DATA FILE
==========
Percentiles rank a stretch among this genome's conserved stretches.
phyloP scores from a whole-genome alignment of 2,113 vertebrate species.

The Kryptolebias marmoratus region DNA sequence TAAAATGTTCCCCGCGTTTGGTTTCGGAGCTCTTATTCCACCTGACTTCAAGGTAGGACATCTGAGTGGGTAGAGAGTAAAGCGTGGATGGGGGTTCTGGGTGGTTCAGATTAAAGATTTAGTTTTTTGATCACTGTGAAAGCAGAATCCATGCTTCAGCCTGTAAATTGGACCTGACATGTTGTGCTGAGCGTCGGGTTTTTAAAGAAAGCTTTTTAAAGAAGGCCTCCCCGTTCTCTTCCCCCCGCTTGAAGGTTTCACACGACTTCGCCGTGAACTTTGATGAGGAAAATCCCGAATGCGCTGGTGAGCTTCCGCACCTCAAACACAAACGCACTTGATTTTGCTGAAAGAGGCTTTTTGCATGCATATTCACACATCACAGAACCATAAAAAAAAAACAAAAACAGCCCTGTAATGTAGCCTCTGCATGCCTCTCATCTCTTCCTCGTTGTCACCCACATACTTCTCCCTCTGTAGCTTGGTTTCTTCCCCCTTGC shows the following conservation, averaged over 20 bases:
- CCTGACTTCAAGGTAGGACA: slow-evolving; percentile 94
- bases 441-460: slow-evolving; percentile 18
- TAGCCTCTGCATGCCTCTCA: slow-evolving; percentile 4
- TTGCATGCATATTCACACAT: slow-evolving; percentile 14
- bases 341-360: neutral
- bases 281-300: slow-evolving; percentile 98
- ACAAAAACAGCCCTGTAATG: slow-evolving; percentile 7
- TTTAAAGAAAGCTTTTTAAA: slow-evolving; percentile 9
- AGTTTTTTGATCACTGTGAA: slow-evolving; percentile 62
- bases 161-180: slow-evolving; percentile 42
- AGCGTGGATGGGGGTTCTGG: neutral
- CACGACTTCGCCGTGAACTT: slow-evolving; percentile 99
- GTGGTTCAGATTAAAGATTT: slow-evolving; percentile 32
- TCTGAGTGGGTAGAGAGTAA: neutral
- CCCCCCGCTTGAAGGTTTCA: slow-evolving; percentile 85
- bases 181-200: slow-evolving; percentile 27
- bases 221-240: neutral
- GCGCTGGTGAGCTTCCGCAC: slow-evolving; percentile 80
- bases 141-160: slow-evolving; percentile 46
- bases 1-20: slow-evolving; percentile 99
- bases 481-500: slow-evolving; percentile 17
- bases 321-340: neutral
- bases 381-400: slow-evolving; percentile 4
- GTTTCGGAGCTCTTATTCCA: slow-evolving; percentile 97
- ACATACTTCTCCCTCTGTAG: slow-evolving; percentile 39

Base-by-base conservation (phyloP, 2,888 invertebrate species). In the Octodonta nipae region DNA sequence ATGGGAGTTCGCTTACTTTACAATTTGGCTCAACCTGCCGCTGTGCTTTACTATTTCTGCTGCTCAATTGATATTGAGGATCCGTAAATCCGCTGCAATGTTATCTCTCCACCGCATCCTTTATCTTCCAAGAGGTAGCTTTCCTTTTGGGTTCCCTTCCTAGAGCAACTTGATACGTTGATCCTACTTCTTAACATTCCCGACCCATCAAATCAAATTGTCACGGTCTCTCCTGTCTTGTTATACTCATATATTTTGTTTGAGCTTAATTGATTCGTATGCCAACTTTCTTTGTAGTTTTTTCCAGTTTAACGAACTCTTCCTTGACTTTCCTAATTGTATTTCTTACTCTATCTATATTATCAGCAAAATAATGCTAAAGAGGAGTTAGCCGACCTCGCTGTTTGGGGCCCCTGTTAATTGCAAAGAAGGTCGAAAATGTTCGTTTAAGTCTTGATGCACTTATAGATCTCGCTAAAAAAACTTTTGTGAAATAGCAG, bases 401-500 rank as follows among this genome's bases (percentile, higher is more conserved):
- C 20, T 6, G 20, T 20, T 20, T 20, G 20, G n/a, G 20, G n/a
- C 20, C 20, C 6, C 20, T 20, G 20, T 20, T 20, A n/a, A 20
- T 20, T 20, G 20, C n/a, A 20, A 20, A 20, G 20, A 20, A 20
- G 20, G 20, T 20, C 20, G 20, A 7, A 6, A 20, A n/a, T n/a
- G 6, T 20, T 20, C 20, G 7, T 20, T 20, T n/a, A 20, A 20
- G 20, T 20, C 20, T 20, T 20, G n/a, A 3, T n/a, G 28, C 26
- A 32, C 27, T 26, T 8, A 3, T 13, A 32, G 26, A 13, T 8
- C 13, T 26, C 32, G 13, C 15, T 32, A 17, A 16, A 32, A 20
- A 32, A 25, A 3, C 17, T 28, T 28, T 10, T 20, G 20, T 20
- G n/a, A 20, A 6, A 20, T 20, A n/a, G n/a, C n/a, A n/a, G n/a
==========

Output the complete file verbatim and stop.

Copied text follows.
Percentiles rank a stretch among this genome's conserved stretches.
phyloP scores from a whole-genome alignment of 2,113 vertebrate species.

The Kryptolebias marmoratus region DNA sequence TAAAATGTTCCCCGCGTTTGGTTTCGGAGCTCTTATTCCACCTGACTTCAAGGTAGGACATCTGAGTGGGTAGAGAGTAAAGCGTGGATGGGGGTTCTGGGTGGTTCAGATTAAAGATTTAGTTTTTTGATCACTGTGAAAGCAGAATCCATGCTTCAGCCTGTAAATTGGACCTGACATGTTGTGCTGAGCGTCGGGTTTTTAAAGAAAGCTTTTTAAAGAAGGCCTCCCCGTTCTCTTCCCCCCGCTTGAAGGTTTCACACGACTTCGCCGTGAACTTTGATGAGGAAAATCCCGAATGCGCTGGTGAGCTTCCGCACCTCAAACACAAACGCACTTGATTTTGCTGAAAGAGGCTTTTTGCATGCATATTCACACATCACAGAACCATAAAAAAAAAACAAAAACAGCCCTGTAATGTAGCCTCTGCATGCCTCTCATCTCTTCCTCGTTGTCACCCACATACTTCTCCCTCTGTAGCTTGGTTTCTTCCCCCTTGC shows the following conservation, averaged over 20 bases:
- CCTGACTTCAAGGTAGGACA: slow-evolving; percentile 94
- bases 441-460: slow-evolving; percentile 18
- TAGCCTCTGCATGCCTCTCA: slow-evolving; percentile 4
- TTGCATGCATATTCACACAT: slow-evolving; percentile 14
- bases 341-360: neutral
- bases 281-300: slow-evolving; percentile 98
- ACAAAAACAGCCCTGTAATG: slow-evolving; percentile 7
- TTTAAAGAAAGCTTTTTAAA: slow-evolving; percentile 9
- AGTTTTTTGATCACTGTGAA: slow-evolving; percentile 62
- bases 161-180: slow-evolving; percentile 42
- AGCGTGGATGGGGGTTCTGG: neutral
- CACGACTTCGCCGTGAACTT: slow-evolving; percentile 99
- GTGGTTCAGATTAAAGATTT: slow-evolving; percentile 32
- TCTGAGTGGGTAGAGAGTAA: neutral
- CCCCCCGCTTGAAGGTTTCA: slow-evolving; percentile 85
- bases 181-200: slow-evolving; percentile 27
- bases 221-240: neutral
- GCGCTGGTGAGCTTCCGCAC: slow-evolving; percentile 80
- bases 141-160: slow-evolving; percentile 46
- bases 1-20: slow-evolving; percentile 99
- bases 481-500: slow-evolving; percentile 17
- bases 321-340: neutral
- bases 381-400: slow-evolving; percentile 4
- GTTTCGGAGCTCTTATTCCA: slow-evolving; percentile 97
- ACATACTTCTCCCTCTGTAG: slow-evolving; percentile 39

Base-by-base conservation (phyloP, 2,888 invertebrate species). In the Octodonta nipae region DNA sequence ATGGGAGTTCGCTTACTTTACAATTTGGCTCAACCTGCCGCTGTGCTTTACTATTTCTGCTGCTCAATTGATATTGAGGATCCGTAAATCCGCTGCAATGTTATCTCTCCACCGCATCCTTTATCTTCCAAGAGGTAGCTTTCCTTTTGGGTTCCCTTCCTAGAGCAACTTGATACGTTGATCCTACTTCTTAACATTCCCGACCCATCAAATCAAATTGTCACGGTCTCTCCTGTCTTGTTATACTCATATATTTTGTTTGAGCTTAATTGATTCGTATGCCAACTTTCTTTGTAGTTTTTTCCAGTTTAACGAACTCTTCCTTGACTTTCCTAATTGTATTTCTTACTCTATCTATATTATCAGCAAAATAATGCTAAAGAGGAGTTAGCCGACCTCGCTGTTTGGGGCCCCTGTTAATTGCAAAGAAGGTCGAAAATGTTCGTTTAAGTCTTGATGCACTTATAGATCTCGCTAAAAAAACTTTTGTGAAATAGCAG, bases 401-500 rank as follows among this genome's bases (percentile, higher is more conserved):
- C 20, T 6, G 20, T 20, T 20, T 20, G 20, G n/a, G 20, G n/a
- C 20, C 20, C 6, C 20, T 20, G 20, T 20, T 20, A n/a, A 20
- T 20, T 20, G 20, C n/a, A 20, A 20, A 20, G 20, A 20, A 20
- G 20, G 20, T 20, C 20, G 20, A 7, A 6, A 20, A n/a, T n/a
- G 6, T 20, T 20, C 20, G 7, T 20, T 20, T n/a, A 20, A 20
- G 20, T 20, C 20, T 20, T 20, G n/a, A 3, T n/a, G 28, C 26
- A 32, C 27, T 26, T 8, A 3, T 13, A 32, G 26, A 13, T 8
- C 13, T 26, C 32, G 13, C 15, T 32, A 17, A 16, A 32, A 20
- A 32, A 25, A 3, C 17, T 28, T 28, T 10, T 20, G 20, T 20
- G n/a, A 20, A 6, A 20, T 20, A n/a, G n/a, C n/a, A n/a, G n/a